Natterjack Toad (Epidalea calamita)
In Britain, the Natterjack Toad is confined to coastal sand dune systems, coastal grazing marshes and sandy heaths; they’re often associated with shallow, warm ponds in sand dune slacks as they require warmer water in which to breed successfully. Natterjack Toads are found on about 60 sites in Britain and occur on a small number of sites in south-west Ireland. Notable populations exist on the sand dunes along the Merseyside coast and on the Scottish Solway; in Cumbria, there are notable populations on the coast and a single colony on an upland fell site. The Natterjack used to be quite common on the Surrey and Hampshire heaths and also around the coast of East Anglia but sadly only one or two colonies now remain. Re-introduction programmes have now started to boost populations and restore the range of this once widespread amphibian. Natterjack Toads have shorter legs than Common Toads and are quite quick on land – being known to run rather than walk or hop – but they are poor swimmers.
|Identification||Adults up to 8 cm in length. Green, brown or cream. Dark ‘warts’ on their backs often with yellow or red tips. Obvious pale cream/yellow stripe along back. Green iris with oval, horizontal pupil.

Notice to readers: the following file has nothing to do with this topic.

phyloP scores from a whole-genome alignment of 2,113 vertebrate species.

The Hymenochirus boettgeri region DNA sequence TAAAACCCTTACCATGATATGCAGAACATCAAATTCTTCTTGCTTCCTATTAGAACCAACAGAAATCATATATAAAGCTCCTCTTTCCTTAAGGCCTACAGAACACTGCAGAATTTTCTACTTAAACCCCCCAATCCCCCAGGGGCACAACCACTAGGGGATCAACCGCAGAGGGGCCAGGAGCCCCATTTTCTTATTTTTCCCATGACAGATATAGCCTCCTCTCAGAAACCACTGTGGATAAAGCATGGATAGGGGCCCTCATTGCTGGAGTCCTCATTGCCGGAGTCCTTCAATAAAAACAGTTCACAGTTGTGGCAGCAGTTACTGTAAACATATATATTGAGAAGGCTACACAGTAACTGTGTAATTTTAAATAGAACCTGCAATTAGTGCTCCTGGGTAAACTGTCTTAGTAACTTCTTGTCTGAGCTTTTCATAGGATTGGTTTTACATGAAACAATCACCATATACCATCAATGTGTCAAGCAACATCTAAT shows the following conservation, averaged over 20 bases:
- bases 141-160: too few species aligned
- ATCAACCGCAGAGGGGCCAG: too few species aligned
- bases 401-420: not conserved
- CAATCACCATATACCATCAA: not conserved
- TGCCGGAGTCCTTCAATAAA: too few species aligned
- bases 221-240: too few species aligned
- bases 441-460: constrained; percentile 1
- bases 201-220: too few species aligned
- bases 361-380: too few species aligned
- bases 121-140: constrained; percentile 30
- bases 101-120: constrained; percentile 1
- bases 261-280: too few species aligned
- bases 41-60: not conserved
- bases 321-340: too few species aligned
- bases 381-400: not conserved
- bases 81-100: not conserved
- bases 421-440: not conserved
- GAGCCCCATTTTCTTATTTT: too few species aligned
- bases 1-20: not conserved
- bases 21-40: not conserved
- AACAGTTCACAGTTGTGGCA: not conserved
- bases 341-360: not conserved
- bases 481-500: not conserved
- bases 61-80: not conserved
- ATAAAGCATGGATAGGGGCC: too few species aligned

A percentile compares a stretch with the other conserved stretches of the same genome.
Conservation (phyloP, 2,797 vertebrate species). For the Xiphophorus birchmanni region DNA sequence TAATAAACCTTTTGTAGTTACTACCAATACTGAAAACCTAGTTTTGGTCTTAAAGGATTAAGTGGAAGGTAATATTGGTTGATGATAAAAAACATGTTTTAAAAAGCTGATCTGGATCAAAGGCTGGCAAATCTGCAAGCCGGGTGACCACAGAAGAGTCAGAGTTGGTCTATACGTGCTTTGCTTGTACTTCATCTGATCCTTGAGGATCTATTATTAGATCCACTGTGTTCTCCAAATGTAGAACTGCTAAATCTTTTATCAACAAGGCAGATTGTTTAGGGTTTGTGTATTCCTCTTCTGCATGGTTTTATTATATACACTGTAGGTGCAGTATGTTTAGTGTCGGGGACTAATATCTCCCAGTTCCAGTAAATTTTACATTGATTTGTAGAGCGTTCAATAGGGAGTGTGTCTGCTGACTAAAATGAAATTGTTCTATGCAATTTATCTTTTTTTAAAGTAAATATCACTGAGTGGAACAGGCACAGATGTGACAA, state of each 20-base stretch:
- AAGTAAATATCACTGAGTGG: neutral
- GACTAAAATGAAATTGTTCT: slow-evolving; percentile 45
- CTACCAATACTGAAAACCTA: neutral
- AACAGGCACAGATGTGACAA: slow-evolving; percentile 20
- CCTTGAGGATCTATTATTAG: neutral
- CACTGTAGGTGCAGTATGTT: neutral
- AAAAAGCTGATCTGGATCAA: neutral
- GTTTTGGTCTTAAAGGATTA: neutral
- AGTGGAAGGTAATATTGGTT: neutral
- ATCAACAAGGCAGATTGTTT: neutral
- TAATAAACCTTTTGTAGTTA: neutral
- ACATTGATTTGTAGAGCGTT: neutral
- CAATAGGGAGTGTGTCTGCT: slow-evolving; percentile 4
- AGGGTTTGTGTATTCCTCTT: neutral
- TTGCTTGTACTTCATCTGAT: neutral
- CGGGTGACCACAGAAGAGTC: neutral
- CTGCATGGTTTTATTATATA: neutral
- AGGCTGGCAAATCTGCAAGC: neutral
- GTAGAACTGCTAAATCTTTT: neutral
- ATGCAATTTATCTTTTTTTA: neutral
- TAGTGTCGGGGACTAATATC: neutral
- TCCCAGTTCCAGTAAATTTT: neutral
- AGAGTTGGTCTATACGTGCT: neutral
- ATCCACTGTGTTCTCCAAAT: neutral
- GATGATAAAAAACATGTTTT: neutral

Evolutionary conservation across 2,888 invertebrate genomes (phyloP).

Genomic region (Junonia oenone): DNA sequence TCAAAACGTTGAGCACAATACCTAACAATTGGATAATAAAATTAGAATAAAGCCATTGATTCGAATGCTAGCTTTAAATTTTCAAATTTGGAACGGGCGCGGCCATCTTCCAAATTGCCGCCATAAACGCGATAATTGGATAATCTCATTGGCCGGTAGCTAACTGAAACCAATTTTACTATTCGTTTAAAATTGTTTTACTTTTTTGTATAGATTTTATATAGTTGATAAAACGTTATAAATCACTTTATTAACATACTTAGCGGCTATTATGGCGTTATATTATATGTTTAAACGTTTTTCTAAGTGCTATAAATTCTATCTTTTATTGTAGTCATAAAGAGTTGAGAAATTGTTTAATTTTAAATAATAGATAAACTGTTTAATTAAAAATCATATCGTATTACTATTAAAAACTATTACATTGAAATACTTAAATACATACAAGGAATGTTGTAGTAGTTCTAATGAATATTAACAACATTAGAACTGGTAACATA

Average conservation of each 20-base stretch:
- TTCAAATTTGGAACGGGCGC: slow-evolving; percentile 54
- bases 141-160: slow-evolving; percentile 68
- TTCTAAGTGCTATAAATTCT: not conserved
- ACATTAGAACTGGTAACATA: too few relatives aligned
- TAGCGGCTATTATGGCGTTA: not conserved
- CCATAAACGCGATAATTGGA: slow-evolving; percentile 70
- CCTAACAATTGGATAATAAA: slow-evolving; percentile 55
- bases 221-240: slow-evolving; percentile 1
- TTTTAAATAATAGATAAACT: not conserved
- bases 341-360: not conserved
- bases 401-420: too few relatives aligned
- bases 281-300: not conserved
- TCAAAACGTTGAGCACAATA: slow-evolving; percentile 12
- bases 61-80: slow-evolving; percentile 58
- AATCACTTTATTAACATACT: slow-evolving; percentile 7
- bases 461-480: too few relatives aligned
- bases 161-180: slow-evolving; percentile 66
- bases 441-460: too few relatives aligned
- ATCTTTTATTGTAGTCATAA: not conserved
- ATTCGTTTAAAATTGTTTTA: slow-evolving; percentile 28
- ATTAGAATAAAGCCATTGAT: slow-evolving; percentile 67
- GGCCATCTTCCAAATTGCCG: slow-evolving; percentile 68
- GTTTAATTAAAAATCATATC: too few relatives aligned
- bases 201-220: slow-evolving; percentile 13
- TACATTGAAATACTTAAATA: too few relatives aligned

Short legs. Run rather than walk or hop. Poor swimmers.
Call: a loud rasping rolling croak ‘errr…errr…errr’. Can be heard from up to 2km away on quiet nights.
|Distribution||Native to the UK. Very rare in the UK: confined to just a handful of sites. Common across Western Europe.|
|Ecology||Found in coastal sand dune systems, coastal marshes and sandy heaths. Breed in warm, shallow water. Active at night. Feed on moths, woodlice and other invertebrates. Long jelly-like strings of spawn similar to the common toad, however, eggs are in single rather than double rows.|
|Predators and other threats||Threatened by the loss of coastal habitat.|
A year in the life…Spring
Adults emerge during March/April and breeding takes place from April onwards. Males wait by the edge of the pond making loud rasping noises – this is where the Natterjack toad gets its name from. Females lay single strings of spawn (rather than double strings like the common toad).
Breeding can continue into early summer. Natterjack tadpoles are slightly smaller than common toad tadpoles and have a grey spot on the throat. The yellow stripe becomes obvious as the tadpoles start growing legs.
Adults and newly metamorphosed toadlets spend the autumn preparing for winter.
Natterjack Toads spend the winter sheltering from the very coldest weather – buried down in mud, under logs and rocks, etc.
N.B. Natterjack Toads have full legal protection under UK law making it an offence to kill, injure, capture, disturb or sell them, or to damage or destroy their habitats. This applies to all life-stages.